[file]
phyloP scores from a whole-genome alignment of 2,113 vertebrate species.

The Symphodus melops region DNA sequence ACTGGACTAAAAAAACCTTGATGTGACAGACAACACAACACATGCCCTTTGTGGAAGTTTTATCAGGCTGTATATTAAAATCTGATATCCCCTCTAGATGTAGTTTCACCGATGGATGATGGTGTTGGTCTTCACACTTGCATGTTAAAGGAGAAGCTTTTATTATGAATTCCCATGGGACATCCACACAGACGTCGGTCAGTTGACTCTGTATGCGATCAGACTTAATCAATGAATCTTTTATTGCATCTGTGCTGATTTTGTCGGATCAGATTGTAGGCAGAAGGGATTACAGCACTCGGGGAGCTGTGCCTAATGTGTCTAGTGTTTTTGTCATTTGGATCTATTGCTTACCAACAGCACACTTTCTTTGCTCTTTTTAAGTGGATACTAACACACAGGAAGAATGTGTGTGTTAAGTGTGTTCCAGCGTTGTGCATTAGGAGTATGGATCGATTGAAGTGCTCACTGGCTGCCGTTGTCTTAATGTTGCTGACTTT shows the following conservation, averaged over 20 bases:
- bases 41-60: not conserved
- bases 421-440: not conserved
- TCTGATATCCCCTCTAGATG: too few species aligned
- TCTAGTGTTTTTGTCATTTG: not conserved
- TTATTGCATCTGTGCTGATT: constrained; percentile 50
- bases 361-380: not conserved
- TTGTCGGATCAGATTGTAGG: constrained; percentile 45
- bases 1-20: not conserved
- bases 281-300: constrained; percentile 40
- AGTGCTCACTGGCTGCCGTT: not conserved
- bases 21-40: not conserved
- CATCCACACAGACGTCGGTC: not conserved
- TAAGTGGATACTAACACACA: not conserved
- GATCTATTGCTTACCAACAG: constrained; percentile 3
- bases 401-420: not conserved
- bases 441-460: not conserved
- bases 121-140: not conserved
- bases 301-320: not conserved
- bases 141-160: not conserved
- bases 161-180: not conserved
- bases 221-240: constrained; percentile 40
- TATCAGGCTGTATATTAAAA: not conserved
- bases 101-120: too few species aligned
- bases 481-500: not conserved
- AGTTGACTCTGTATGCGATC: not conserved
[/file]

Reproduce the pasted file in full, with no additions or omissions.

phyloP scores from a whole-genome alignment of 2,113 vertebrate species.

The Symphodus melops region DNA sequence ACTGGACTAAAAAAACCTTGATGTGACAGACAACACAACACATGCCCTTTGTGGAAGTTTTATCAGGCTGTATATTAAAATCTGATATCCCCTCTAGATGTAGTTTCACCGATGGATGATGGTGTTGGTCTTCACACTTGCATGTTAAAGGAGAAGCTTTTATTATGAATTCCCATGGGACATCCACACAGACGTCGGTCAGTTGACTCTGTATGCGATCAGACTTAATCAATGAATCTTTTATTGCATCTGTGCTGATTTTGTCGGATCAGATTGTAGGCAGAAGGGATTACAGCACTCGGGGAGCTGTGCCTAATGTGTCTAGTGTTTTTGTCATTTGGATCTATTGCTTACCAACAGCACACTTTCTTTGCTCTTTTTAAGTGGATACTAACACACAGGAAGAATGTGTGTGTTAAGTGTGTTCCAGCGTTGTGCATTAGGAGTATGGATCGATTGAAGTGCTCACTGGCTGCCGTTGTCTTAATGTTGCTGACTTT shows the following conservation, averaged over 20 bases:
- bases 41-60: not conserved
- bases 421-440: not conserved
- TCTGATATCCCCTCTAGATG: too few species aligned
- TCTAGTGTTTTTGTCATTTG: not conserved
- TTATTGCATCTGTGCTGATT: constrained; percentile 50
- bases 361-380: not conserved
- TTGTCGGATCAGATTGTAGG: constrained; percentile 45
- bases 1-20: not conserved
- bases 281-300: constrained; percentile 40
- AGTGCTCACTGGCTGCCGTT: not conserved
- bases 21-40: not conserved
- CATCCACACAGACGTCGGTC: not conserved
- TAAGTGGATACTAACACACA: not conserved
- GATCTATTGCTTACCAACAG: constrained; percentile 3
- bases 401-420: not conserved
- bases 441-460: not conserved
- bases 121-140: not conserved
- bases 301-320: not conserved
- bases 141-160: not conserved
- bases 161-180: not conserved
- bases 221-240: constrained; percentile 40
- TATCAGGCTGTATATTAAAA: not conserved
- bases 101-120: too few species aligned
- bases 481-500: not conserved
- AGTTGACTCTGTATGCGATC: not conserved